Green tea makes pork chops flavorful and unique

Pork chops, while delicious, often end up either really boring or REALLY fattening.

I mean, I love a breaded and fried chop with gravy and taters as much as the next person, but we can't be eating like that more than, say, once a year, right?

So in an effort to make juicy, flavorful pork chops that don't cause massive coronary, I have been experimenting with marinades, which I usually don't put a lot of stock in.

I have learned that the secret to a perfect chop is in the brine. If you buy the big, thick, boneless chops that looks so enticing in the store, you are going to need to brine them for maximum flavor. What goes in that brine, though, is important.

My favorite thing so far has been a green tea brine. The tea makes for an interesting but not overpowering flavor, and I add plenty of other spices and flavors to really make that chop sing. It leans toward the Asian palette, which is always a good thing for me. Soy sauce and Sriracha? Yes please!

Green Tea Sriracha Pork Chops

Green Tea Sriracha Pork Chops by John Young

Green Tea Sriracha Pork Chops

Ingredients

For the brine:

4 cups green tea at double concentrate
1 cup soy sauce
1 cup orange juice
2 tablespoons Sriracha
1 tablespoon minced fresh ginger
Fresh sage (a few leaves)
2 cloves garlic, minced
1/2 cup brown sugar

For the chops:
6 thick, boneless pork chops
2 cups reserved brine
2 cups water

Directions

Combine the ingredients for the brine and submerge the chops for up to 24 hours in the refrigerator. I put the chops in a zip-close bag and pour in the brine but a shallow casserole would work too.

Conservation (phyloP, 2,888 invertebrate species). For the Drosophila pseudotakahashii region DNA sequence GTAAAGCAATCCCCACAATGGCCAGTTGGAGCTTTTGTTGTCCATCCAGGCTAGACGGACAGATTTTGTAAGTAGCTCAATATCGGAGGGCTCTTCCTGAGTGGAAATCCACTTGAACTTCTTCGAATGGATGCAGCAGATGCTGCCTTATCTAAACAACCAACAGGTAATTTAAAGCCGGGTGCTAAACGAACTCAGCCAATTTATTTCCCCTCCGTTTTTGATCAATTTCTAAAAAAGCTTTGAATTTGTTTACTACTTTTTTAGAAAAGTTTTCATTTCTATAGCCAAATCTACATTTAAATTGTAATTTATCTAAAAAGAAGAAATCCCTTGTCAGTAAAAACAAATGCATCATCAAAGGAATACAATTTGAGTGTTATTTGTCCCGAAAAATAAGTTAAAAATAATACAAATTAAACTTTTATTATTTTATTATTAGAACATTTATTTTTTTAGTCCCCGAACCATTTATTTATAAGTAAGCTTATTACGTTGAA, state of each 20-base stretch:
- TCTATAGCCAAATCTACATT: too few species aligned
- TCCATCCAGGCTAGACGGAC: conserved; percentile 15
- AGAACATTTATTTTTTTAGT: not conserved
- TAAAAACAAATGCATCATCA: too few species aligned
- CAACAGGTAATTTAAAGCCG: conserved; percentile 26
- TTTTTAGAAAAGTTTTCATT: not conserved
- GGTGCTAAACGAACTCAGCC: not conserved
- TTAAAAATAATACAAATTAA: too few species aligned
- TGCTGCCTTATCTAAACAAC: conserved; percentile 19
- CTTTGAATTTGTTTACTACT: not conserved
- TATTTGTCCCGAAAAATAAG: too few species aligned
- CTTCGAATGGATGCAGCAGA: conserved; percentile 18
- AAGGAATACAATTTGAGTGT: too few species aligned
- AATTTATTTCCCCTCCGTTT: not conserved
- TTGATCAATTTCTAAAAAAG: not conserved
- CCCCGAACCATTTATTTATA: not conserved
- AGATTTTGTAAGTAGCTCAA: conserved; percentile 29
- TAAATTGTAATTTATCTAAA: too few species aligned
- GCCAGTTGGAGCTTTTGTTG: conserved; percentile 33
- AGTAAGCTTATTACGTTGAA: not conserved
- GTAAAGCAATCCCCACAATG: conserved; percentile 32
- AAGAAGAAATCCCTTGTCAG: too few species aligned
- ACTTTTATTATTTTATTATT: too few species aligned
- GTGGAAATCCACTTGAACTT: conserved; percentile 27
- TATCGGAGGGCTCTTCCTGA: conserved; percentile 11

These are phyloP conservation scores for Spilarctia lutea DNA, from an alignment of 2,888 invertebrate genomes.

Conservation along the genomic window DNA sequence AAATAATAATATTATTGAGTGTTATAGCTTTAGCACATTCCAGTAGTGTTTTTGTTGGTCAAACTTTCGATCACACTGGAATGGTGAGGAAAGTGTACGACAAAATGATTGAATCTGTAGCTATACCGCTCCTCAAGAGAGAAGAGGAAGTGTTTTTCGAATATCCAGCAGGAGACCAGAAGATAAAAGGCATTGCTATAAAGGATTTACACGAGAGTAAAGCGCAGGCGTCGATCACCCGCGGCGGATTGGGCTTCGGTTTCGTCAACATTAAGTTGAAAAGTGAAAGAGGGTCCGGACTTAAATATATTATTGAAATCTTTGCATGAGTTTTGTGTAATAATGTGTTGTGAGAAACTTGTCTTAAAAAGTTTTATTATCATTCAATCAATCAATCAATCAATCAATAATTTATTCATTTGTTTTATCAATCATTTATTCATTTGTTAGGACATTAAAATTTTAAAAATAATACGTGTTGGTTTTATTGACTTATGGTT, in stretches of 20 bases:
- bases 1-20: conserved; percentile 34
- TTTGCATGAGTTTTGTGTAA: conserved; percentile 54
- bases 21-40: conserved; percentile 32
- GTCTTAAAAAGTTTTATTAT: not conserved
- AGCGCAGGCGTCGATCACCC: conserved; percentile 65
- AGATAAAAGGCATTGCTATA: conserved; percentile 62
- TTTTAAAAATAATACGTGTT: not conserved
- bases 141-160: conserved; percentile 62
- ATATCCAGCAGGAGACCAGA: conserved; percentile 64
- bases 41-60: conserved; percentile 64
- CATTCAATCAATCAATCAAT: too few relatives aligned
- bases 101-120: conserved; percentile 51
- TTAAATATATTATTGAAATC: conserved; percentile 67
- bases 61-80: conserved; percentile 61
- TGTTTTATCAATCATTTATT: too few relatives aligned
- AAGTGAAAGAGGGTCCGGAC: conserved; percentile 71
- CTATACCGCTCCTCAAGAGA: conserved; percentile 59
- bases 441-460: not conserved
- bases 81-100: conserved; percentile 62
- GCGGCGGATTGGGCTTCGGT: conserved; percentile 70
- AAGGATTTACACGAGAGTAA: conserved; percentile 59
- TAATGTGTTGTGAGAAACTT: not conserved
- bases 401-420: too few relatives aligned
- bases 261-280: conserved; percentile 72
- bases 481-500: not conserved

Remove everything from the refrigerator at least an hour before cooking to let the meat come closer to room temperature before cooking.

Pre-heat the oven to 350 F.

Heat a skillet (of course I recommend cast iron) over high heat for a few minutes, and then brown each chop on both sides. Don't skimp on this step. Get them really nice and brown. Don't overcrowd the pan, either, or your chops will start to steam. The thicker the chop, the longer you will need to leave them in the frying pan.

Meanwhile, transfer 2 cups of brine to a large casserole dish and add 2 cups of water to dilute.

Once the chops are all seared on both sides, return them to the baking dish and bake in the marinade for 25 to 30 minutes.

*Note: it is no longer necessary to cook pork completely through, but you do need to get it to an internal temp of at least 145 degrees.

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